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3. Pieces rough cut to size.
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4. Cutting matching angles on the sides. This took tape "shims" to creep up on it. Very tedious.
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5 and 6. Cutting the end angles to match. Again, tape shims. The knife slots have already been cut at this point (after the side angles were done).
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7. Dowels were used to keep each piece in the stack aligned.
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8. Dry stacked parts with all angles and slots cut. Only the top walnut/maple pieces are glued at this point.
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9. Small magnets in each slot (with blue tape on top in this picture) to hold handle-heavy knives parallel in the slot. The other two holes are for dowels.
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OneStaple

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10. Initial epoxy pour.
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11 and 12. Slots routed in back for magnets. And magnets caulked in place (to allow for wood movement vs. the metal bar behind the magnets). This walnut will be trimmed significantly on one side and the top.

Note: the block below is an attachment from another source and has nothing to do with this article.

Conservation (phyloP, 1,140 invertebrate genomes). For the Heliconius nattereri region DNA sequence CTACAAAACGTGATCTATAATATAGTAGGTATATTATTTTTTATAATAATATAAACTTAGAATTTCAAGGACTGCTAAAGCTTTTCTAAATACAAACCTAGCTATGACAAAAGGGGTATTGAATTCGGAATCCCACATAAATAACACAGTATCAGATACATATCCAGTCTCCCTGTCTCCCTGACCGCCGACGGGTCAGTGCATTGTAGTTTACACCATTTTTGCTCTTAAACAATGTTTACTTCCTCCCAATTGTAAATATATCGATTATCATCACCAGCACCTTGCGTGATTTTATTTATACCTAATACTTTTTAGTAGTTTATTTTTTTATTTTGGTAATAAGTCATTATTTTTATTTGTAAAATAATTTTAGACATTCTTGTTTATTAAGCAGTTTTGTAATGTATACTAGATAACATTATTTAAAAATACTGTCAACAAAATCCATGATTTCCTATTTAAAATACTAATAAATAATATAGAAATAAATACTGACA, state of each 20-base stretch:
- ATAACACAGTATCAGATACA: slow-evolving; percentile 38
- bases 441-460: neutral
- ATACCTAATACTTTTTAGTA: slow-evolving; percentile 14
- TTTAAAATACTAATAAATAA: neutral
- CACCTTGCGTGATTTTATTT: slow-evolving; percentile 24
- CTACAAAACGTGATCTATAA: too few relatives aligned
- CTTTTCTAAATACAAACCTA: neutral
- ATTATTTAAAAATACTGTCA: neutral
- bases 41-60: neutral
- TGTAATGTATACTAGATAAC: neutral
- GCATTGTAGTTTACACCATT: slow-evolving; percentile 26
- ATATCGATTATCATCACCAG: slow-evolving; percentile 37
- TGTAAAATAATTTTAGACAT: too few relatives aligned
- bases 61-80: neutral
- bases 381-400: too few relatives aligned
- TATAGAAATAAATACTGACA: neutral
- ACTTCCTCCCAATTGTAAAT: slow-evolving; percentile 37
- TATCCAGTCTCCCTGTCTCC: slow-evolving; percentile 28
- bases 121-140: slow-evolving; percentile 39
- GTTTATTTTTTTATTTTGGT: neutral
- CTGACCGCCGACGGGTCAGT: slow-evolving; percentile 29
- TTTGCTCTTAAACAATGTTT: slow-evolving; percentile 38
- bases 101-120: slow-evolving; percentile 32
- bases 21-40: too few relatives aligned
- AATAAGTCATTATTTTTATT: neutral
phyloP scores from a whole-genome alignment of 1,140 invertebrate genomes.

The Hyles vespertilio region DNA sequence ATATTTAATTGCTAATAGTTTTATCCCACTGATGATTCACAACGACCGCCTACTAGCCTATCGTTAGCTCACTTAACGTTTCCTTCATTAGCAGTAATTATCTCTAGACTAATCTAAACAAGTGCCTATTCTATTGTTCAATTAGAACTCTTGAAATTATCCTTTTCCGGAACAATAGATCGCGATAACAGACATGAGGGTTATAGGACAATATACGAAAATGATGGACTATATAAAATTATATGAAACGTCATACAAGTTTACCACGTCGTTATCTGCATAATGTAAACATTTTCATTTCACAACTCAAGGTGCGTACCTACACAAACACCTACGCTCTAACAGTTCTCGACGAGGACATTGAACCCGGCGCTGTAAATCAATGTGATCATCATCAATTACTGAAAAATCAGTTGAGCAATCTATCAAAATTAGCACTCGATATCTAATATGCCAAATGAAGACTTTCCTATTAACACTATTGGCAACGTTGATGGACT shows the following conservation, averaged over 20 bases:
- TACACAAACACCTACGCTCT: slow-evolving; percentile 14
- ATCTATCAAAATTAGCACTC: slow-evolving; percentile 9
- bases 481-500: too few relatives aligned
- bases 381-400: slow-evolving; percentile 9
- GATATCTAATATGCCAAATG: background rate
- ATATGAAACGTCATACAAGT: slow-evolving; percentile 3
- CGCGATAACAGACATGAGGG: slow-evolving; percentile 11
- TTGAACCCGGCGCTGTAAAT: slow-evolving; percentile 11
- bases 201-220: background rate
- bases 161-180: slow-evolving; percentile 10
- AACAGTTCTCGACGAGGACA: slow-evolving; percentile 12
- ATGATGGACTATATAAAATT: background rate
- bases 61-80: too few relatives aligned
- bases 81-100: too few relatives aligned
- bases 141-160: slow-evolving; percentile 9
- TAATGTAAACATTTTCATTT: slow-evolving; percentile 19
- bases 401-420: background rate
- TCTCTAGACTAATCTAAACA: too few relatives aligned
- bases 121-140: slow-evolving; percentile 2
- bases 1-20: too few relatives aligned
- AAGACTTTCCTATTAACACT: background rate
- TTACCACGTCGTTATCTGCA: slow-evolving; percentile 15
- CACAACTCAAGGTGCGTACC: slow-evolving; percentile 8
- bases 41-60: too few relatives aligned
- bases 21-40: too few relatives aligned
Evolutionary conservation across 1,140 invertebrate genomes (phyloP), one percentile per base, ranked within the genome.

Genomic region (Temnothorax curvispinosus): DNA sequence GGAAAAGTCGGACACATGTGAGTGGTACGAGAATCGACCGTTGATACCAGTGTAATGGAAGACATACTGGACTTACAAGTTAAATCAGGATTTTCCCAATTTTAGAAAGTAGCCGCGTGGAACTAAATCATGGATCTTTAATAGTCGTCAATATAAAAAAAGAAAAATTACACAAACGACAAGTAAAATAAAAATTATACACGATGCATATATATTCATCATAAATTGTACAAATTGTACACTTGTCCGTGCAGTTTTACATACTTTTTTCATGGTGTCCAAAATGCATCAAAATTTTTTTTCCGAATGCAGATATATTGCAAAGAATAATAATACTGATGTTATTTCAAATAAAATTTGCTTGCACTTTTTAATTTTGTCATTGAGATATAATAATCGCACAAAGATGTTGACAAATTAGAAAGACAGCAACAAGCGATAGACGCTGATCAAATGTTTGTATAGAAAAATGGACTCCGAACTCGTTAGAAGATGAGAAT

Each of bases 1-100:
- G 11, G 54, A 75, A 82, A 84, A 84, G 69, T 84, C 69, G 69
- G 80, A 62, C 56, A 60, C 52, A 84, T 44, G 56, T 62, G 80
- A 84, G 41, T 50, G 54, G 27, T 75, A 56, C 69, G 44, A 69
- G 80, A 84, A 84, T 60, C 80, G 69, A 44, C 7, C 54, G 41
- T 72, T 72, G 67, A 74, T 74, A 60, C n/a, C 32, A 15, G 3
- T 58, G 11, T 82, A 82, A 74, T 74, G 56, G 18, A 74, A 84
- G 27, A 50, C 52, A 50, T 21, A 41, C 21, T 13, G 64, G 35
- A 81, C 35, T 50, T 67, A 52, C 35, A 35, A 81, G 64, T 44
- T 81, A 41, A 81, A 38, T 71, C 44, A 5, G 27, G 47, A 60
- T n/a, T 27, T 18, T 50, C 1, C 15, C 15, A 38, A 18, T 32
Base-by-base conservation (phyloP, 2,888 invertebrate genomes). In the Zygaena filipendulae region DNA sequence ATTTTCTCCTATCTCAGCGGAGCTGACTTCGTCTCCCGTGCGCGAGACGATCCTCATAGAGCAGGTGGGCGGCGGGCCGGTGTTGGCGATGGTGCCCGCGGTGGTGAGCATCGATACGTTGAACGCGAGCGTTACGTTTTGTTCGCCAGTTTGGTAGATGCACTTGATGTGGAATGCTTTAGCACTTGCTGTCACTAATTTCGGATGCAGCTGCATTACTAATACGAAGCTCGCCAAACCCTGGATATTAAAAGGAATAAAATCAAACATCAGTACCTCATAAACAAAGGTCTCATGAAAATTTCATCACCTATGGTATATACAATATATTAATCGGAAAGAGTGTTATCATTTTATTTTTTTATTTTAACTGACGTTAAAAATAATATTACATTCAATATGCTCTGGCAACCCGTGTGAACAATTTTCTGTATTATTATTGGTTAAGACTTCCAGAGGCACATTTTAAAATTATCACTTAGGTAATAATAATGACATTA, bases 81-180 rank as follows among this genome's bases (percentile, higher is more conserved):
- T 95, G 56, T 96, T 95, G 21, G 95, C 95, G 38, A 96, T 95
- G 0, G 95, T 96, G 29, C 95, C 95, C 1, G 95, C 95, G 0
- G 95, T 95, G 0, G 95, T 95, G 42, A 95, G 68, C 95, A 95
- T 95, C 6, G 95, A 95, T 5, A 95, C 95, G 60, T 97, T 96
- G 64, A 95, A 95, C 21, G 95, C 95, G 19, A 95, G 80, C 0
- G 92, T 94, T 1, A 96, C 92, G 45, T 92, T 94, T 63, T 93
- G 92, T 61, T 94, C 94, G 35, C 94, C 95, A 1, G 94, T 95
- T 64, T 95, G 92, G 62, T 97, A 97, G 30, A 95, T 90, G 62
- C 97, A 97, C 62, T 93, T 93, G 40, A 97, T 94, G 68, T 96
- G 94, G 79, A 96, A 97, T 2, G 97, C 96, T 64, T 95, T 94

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13. Using hand planes and a random-orbit sander to flatten/clean up the maple after gluing pieces together.
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14. Glue up of the sides to the main body. A special jig was necessary due to the angles to keep the clamps from sliding.
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Then just final trimming, sanding, and finishing!

Tyler
 

M1k3

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Lots of ideas! Like the work!
 

mc2442

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After seeing your WIP (thanks for that), I am curious on how much it weighs.
 

OneStaple

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After seeing your WIP (thanks for that), I am curious on how much it weighs.
Based on my bathroom scale, about 18 pounds (8 kg).

One more picture of my emblem on the bottom. About 1.25" diameter.

Tyler

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Barashka

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This is gorgeous, magnets are an amazing idea too. Great work!
 

John Loftis

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Wow, well done! Great craftsmanship and really innovative design. That was a labor of love, for sure.
 

Matus

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Very impressive. Cool design and perfect execution.
 

Guss2

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Fantastic! How much time do you figure it took?
 

Bill13

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Very beautiful. Made me think a bit of the movie 2001.
 

OneStaple

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Fantastic! How much time do you figure it took?
I always have trouble answering that on projects. This one was done over the course of roughly a year with lots of breaks and other projects worked on in between, including having a kid. That's a long way of saying that I have no clue. A bunch of hours but not too many?

Tyler